Jun 03, 07
Read in June, 2007
I come away with a lot better impression than that which I had upon reading the first 30 or so pages. It is a mature writing, with insight, sophistication, and a sense of the grandly tragic.
The author weaves a series of parallel stories--imageries--about some very different lives, each quixotic, each distinguished with a color of it own. All except one has only one thing in common--they are all cultural implants, all dancing in their separate destinies, spinning towards their fate that makes them destitutes. Even the one exception--Gyan, the tutor--who is not a cultural implant, also becomes alienated from himself through the greater forces of time against which he is powerless. The book is an exploration of what makes us seek or reject our cultural identities, the tragedy that identification brings, and, like a bolt of lightening near the end, gives us the hint of a most ancient seeking that is the primitive archetype of all identities--our physical inheritance.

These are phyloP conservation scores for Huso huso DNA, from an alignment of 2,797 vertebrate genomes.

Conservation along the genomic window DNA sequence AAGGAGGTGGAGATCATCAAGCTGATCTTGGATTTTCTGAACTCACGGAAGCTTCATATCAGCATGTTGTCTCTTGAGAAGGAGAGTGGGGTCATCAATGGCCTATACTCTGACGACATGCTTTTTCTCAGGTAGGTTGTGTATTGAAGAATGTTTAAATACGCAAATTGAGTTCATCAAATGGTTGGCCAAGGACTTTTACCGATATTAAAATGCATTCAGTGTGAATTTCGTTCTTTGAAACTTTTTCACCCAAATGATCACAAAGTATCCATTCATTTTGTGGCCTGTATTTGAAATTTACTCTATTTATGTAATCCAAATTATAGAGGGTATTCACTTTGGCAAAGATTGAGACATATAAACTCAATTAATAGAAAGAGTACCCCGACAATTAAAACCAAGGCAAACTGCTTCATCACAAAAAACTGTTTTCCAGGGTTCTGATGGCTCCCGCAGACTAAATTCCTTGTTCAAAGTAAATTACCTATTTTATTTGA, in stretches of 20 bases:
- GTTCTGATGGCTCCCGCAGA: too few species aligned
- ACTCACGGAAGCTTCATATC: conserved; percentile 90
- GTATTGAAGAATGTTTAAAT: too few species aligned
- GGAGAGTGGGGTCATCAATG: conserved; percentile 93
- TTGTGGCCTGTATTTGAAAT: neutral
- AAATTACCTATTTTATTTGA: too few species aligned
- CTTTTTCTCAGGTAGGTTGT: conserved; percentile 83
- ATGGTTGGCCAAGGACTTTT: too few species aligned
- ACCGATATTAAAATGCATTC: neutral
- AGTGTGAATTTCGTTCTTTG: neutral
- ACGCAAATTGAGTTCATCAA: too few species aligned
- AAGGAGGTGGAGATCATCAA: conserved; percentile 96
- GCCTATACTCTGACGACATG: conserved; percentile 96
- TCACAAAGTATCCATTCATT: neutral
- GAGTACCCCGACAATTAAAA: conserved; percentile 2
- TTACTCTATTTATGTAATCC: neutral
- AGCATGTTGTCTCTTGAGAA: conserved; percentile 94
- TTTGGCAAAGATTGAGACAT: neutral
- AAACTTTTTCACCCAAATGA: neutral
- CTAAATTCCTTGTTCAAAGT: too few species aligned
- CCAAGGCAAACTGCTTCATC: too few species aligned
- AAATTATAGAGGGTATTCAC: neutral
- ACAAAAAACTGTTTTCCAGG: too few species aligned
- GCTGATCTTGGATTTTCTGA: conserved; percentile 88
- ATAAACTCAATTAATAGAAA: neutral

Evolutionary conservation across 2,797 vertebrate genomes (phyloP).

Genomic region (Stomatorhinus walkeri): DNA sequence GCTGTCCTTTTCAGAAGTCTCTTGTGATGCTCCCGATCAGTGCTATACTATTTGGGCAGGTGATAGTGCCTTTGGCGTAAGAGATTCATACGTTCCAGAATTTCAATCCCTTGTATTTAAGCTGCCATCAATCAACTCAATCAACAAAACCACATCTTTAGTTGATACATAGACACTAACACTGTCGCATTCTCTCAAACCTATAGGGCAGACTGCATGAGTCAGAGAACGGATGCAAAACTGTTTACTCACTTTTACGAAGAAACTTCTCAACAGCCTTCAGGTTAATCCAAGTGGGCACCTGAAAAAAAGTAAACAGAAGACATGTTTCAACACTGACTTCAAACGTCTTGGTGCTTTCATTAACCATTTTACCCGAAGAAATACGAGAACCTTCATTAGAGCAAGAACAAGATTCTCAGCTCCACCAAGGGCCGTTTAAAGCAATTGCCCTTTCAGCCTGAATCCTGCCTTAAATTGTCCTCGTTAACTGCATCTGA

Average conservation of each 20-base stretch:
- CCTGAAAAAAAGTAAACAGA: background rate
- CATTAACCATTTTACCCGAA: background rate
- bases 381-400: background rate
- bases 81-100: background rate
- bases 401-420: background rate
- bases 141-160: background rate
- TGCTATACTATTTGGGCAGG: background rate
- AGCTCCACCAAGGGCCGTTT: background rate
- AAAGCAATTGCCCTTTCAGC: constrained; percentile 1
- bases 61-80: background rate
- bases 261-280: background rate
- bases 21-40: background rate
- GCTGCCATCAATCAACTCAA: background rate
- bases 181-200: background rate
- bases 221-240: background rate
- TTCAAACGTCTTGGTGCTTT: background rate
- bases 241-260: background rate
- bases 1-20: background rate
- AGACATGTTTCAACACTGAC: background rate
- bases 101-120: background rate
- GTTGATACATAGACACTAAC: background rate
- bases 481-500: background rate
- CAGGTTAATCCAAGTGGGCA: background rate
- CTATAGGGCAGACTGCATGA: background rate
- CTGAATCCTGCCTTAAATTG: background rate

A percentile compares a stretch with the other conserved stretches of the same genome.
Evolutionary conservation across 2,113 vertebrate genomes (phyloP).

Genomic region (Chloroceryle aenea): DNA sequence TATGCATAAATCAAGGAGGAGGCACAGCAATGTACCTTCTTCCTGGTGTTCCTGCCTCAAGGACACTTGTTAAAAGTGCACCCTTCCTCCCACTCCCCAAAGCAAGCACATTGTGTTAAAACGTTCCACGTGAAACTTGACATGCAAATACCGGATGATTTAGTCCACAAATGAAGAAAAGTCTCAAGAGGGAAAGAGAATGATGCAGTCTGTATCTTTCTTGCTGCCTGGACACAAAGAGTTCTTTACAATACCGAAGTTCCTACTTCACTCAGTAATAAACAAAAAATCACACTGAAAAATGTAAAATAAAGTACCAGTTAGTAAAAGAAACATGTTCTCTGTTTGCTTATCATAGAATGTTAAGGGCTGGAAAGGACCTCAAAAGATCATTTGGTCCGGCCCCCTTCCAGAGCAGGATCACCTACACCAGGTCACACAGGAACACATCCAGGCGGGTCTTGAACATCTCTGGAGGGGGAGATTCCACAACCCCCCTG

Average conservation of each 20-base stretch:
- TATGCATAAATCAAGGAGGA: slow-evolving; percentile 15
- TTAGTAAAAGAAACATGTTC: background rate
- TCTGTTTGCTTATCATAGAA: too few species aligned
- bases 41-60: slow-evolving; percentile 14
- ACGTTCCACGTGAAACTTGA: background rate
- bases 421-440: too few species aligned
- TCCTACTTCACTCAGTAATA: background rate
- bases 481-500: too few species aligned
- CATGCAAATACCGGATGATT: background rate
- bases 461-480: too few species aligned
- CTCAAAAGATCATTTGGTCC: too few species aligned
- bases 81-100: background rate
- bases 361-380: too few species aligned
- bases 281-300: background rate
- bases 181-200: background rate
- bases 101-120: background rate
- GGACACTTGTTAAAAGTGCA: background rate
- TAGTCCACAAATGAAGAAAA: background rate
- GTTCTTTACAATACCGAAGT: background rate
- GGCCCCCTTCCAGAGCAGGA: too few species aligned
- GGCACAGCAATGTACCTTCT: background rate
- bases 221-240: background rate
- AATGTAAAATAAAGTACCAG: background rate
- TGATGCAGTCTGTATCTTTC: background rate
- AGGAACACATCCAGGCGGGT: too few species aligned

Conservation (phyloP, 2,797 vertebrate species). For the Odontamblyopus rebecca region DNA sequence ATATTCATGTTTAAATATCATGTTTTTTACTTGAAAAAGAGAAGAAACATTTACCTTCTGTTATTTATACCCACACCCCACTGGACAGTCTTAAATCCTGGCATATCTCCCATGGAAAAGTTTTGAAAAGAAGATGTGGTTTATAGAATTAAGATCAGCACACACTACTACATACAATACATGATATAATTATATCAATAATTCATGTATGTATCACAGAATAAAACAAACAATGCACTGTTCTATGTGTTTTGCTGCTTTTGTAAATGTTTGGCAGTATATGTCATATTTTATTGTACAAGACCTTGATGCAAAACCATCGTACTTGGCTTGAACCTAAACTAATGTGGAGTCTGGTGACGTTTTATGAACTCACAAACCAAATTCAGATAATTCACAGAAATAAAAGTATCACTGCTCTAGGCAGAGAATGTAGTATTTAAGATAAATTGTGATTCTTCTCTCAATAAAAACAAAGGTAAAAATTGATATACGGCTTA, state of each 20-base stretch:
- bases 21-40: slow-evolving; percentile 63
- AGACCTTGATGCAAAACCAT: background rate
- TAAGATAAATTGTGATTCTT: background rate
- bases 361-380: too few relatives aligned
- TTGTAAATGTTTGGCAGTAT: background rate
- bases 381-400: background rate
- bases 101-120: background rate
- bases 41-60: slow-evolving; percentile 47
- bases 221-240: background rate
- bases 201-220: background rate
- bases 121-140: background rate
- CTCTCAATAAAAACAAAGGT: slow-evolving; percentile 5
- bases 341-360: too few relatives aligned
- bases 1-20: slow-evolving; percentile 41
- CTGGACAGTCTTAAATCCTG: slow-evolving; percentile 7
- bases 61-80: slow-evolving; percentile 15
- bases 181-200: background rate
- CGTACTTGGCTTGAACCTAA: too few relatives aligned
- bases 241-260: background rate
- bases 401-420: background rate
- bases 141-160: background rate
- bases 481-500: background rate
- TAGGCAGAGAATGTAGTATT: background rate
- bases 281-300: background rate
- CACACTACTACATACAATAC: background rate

The novel weaves a series of vivid, parallel, worlds of intellect, emotion, culture, and geography, against the backdrop of the Colonial Raj, the 'Mother England', the new Indian republic and its growing pains, and of economic immigrants to the US. The writing is mesmerizing. The Himalayan ranges that blink through the cloud now and then majestically over the horizon remind us of the lofty ideals that are stepped on by the mortals. Abstract and intellectual in its aspirations, the novel is remarkably mature in its absence of proselytism. The younger Desai is one pukka novelist. Read the book.